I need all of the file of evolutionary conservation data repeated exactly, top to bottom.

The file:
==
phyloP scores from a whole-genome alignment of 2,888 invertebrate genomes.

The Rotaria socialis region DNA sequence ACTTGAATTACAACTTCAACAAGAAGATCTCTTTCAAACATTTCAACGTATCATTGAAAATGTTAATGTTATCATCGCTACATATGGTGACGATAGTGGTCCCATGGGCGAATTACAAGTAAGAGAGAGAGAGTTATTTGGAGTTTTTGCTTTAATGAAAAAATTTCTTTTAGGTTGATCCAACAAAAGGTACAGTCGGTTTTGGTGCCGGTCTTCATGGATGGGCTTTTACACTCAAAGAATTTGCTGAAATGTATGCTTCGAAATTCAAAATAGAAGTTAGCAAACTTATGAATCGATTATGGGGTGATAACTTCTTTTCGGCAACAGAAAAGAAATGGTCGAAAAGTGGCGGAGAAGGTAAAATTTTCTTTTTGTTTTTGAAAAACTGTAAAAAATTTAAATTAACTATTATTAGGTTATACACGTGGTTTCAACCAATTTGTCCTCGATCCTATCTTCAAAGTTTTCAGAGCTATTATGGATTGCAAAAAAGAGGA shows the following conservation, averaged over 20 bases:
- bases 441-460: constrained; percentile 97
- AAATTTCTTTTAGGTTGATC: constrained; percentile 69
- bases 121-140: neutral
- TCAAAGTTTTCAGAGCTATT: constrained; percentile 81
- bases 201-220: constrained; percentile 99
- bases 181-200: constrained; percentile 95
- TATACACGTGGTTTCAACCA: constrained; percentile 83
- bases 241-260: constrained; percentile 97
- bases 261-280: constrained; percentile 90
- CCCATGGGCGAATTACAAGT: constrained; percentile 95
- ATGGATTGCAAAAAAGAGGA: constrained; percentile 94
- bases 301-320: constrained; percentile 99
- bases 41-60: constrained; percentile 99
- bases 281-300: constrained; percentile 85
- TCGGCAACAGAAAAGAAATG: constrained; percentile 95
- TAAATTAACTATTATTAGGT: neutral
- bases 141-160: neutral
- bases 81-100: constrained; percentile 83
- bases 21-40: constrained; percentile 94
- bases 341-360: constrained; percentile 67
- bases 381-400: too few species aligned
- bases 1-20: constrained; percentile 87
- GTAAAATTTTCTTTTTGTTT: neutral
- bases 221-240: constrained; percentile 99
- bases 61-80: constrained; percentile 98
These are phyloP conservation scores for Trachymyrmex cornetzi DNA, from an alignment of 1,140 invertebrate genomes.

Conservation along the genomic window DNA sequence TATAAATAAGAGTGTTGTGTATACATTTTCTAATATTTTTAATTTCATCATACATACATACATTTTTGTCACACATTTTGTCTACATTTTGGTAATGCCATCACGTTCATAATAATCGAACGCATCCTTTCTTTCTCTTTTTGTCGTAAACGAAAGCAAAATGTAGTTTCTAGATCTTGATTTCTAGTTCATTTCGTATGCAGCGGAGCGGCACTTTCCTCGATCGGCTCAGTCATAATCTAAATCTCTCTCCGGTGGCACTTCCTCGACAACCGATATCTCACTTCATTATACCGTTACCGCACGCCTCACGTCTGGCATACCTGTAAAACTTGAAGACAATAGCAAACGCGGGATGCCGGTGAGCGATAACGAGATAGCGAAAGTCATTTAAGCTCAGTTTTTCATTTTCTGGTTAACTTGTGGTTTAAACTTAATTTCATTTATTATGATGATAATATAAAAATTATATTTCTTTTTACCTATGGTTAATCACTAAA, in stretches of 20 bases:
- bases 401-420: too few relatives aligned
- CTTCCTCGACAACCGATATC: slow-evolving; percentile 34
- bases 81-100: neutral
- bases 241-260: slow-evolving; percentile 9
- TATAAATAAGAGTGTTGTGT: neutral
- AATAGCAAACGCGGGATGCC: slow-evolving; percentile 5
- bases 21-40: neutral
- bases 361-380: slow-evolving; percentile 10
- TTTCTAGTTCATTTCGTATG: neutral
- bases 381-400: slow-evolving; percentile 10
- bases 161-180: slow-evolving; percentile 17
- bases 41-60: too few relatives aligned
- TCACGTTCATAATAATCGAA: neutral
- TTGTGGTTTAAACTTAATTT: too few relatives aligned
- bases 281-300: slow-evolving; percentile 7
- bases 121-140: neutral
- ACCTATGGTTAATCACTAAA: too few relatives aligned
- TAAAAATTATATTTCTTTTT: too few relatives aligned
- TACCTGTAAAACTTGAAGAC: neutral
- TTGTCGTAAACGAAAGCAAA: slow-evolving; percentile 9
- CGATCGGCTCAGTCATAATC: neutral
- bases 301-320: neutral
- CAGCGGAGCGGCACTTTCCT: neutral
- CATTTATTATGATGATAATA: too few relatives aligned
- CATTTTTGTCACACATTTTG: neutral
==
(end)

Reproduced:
phyloP scores from a whole-genome alignment of 2,888 invertebrate genomes.

The Rotaria socialis region DNA sequence ACTTGAATTACAACTTCAACAAGAAGATCTCTTTCAAACATTTCAACGTATCATTGAAAATGTTAATGTTATCATCGCTACATATGGTGACGATAGTGGTCCCATGGGCGAATTACAAGTAAGAGAGAGAGAGTTATTTGGAGTTTTTGCTTTAATGAAAAAATTTCTTTTAGGTTGATCCAACAAAAGGTACAGTCGGTTTTGGTGCCGGTCTTCATGGATGGGCTTTTACACTCAAAGAATTTGCTGAAATGTATGCTTCGAAATTCAAAATAGAAGTTAGCAAACTTATGAATCGATTATGGGGTGATAACTTCTTTTCGGCAACAGAAAAGAAATGGTCGAAAAGTGGCGGAGAAGGTAAAATTTTCTTTTTGTTTTTGAAAAACTGTAAAAAATTTAAATTAACTATTATTAGGTTATACACGTGGTTTCAACCAATTTGTCCTCGATCCTATCTTCAAAGTTTTCAGAGCTATTATGGATTGCAAAAAAGAGGA shows the following conservation, averaged over 20 bases:
- bases 441-460: constrained; percentile 97
- AAATTTCTTTTAGGTTGATC: constrained; percentile 69
- bases 121-140: neutral
- TCAAAGTTTTCAGAGCTATT: constrained; percentile 81
- bases 201-220: constrained; percentile 99
- bases 181-200: constrained; percentile 95
- TATACACGTGGTTTCAACCA: constrained; percentile 83
- bases 241-260: constrained; percentile 97
- bases 261-280: constrained; percentile 90
- CCCATGGGCGAATTACAAGT: constrained; percentile 95
- ATGGATTGCAAAAAAGAGGA: constrained; percentile 94
- bases 301-320: constrained; percentile 99
- bases 41-60: constrained; percentile 99
- bases 281-300: constrained; percentile 85
- TCGGCAACAGAAAAGAAATG: constrained; percentile 95
- TAAATTAACTATTATTAGGT: neutral
- bases 141-160: neutral
- bases 81-100: constrained; percentile 83
- bases 21-40: constrained; percentile 94
- bases 341-360: constrained; percentile 67
- bases 381-400: too few species aligned
- bases 1-20: constrained; percentile 87
- GTAAAATTTTCTTTTTGTTT: neutral
- bases 221-240: constrained; percentile 99
- bases 61-80: constrained; percentile 98
These are phyloP conservation scores for Trachymyrmex cornetzi DNA, from an alignment of 1,140 invertebrate genomes.

Conservation along the genomic window DNA sequence TATAAATAAGAGTGTTGTGTATACATTTTCTAATATTTTTAATTTCATCATACATACATACATTTTTGTCACACATTTTGTCTACATTTTGGTAATGCCATCACGTTCATAATAATCGAACGCATCCTTTCTTTCTCTTTTTGTCGTAAACGAAAGCAAAATGTAGTTTCTAGATCTTGATTTCTAGTTCATTTCGTATGCAGCGGAGCGGCACTTTCCTCGATCGGCTCAGTCATAATCTAAATCTCTCTCCGGTGGCACTTCCTCGACAACCGATATCTCACTTCATTATACCGTTACCGCACGCCTCACGTCTGGCATACCTGTAAAACTTGAAGACAATAGCAAACGCGGGATGCCGGTGAGCGATAACGAGATAGCGAAAGTCATTTAAGCTCAGTTTTTCATTTTCTGGTTAACTTGTGGTTTAAACTTAATTTCATTTATTATGATGATAATATAAAAATTATATTTCTTTTTACCTATGGTTAATCACTAAA, in stretches of 20 bases:
- bases 401-420: too few relatives aligned
- CTTCCTCGACAACCGATATC: slow-evolving; percentile 34
- bases 81-100: neutral
- bases 241-260: slow-evolving; percentile 9
- TATAAATAAGAGTGTTGTGT: neutral
- AATAGCAAACGCGGGATGCC: slow-evolving; percentile 5
- bases 21-40: neutral
- bases 361-380: slow-evolving; percentile 10
- TTTCTAGTTCATTTCGTATG: neutral
- bases 381-400: slow-evolving; percentile 10
- bases 161-180: slow-evolving; percentile 17
- bases 41-60: too few relatives aligned
- TCACGTTCATAATAATCGAA: neutral
- TTGTGGTTTAAACTTAATTT: too few relatives aligned
- bases 281-300: slow-evolving; percentile 7
- bases 121-140: neutral
- ACCTATGGTTAATCACTAAA: too few relatives aligned
- TAAAAATTATATTTCTTTTT: too few relatives aligned
- TACCTGTAAAACTTGAAGAC: neutral
- TTGTCGTAAACGAAAGCAAA: slow-evolving; percentile 9
- CGATCGGCTCAGTCATAATC: neutral
- bases 301-320: neutral
- CAGCGGAGCGGCACTTTCCT: neutral
- CATTTATTATGATGATAATA: too few relatives aligned
- CATTTTTGTCACACATTTTG: neutral